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HISTORY >> Grey Cup >> 1925

1925 – Ottawa Senators 24, Winnipeg Tammany Tigers 1

Venue: Lansdowne Park
Location: Ottawa, ON
Date: December 5
Attendance: 6,900
Winning Coach: Dave McCann

For the first time in four years, Queen’s University did not participate in a Grey Cup championship. The Ottawa Senators ended the Tricolour’s run at an unprecedented fourth straight title in the Eastern Final, and got to host the Winnipeg Tammany Tigers for the national championship.

Formerly the Winnipeg Victorias, the Tigers changed their name due to the railway dispute a year earlier which prevented the team from playing for the 1924 title. Supporters believed that this was the greatest Western club ever to compete for a Grey Cup. The West learned once again that their best was simply not good enough when it came to playing the east.

The victory was never in doubt for Ottawa after the first five minutes of play. Senators head coach Dave McCann felt so confident in his team that he substituted his second stringers in the second half.

Ottawa used a strong wind to its advantage in the opening quarter, carrying out a successful onside kick which gave the Senators the lead for good. Charlie Lynch kicked the ball towards the Winnipeg end zone, and before his opponents could react, leaped into the air and touched the ball. This made any Ottawa teammate eligible to recover the ball, and Charlie Connell pounced on it for a touchdown. Edgar Mulroney scored the second major of the game in the second quarter on a 20-yard run around the right end.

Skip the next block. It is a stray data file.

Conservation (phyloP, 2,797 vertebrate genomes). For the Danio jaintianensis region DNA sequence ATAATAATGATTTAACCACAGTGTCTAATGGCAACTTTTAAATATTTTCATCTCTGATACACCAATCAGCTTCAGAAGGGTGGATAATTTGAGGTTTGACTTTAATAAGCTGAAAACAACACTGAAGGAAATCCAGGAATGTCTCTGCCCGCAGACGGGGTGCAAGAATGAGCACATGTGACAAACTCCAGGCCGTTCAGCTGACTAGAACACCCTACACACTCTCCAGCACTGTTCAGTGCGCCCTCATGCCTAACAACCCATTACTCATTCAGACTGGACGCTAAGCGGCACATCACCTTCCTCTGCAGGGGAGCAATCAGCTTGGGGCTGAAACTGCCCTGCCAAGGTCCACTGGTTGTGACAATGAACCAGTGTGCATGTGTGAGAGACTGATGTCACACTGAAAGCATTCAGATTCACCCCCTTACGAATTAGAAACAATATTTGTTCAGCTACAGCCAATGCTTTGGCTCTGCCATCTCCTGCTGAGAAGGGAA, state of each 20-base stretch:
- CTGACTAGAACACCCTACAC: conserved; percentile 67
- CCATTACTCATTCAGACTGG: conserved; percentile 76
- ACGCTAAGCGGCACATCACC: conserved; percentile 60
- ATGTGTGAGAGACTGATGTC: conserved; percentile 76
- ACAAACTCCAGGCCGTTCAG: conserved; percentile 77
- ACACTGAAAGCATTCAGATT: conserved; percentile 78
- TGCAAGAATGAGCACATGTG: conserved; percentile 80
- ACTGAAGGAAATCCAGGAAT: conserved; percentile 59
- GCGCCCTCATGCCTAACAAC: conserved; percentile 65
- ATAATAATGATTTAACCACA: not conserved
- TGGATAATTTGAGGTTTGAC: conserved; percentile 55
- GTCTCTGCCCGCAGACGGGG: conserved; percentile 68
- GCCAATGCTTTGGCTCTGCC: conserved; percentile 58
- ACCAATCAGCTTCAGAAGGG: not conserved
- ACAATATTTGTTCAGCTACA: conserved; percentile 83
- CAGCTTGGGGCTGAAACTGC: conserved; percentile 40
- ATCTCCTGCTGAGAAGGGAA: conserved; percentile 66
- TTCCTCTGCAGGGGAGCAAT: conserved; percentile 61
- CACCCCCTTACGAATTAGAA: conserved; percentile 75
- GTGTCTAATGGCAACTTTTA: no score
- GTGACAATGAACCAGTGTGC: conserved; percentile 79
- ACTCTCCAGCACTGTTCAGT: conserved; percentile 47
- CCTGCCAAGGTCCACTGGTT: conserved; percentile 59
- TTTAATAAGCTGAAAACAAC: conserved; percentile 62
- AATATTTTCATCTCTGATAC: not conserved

The Senators went on to add two more touchdowns in the fourth quarter. A Winnipeg player lost control of the ball on his own five-yard line, which a teammate recovered. Officials ruled that the ball had been illegally passed forward, turning over the ball to Ottawa. The Senators capitalized when Connell ran around the end for his second major following three lateral passes. Ottawa then scored on another turnover when Don Young fell on a dribbled ball in the end zone.

For Eastern football critics, they were once again disheartened by the lack of competition coming out of Western Canada. In four Grey Cups contested by Western teams, the East has outscored the opposition 114-2. It would be another decade before the West would be on par with their Eastern hosts.

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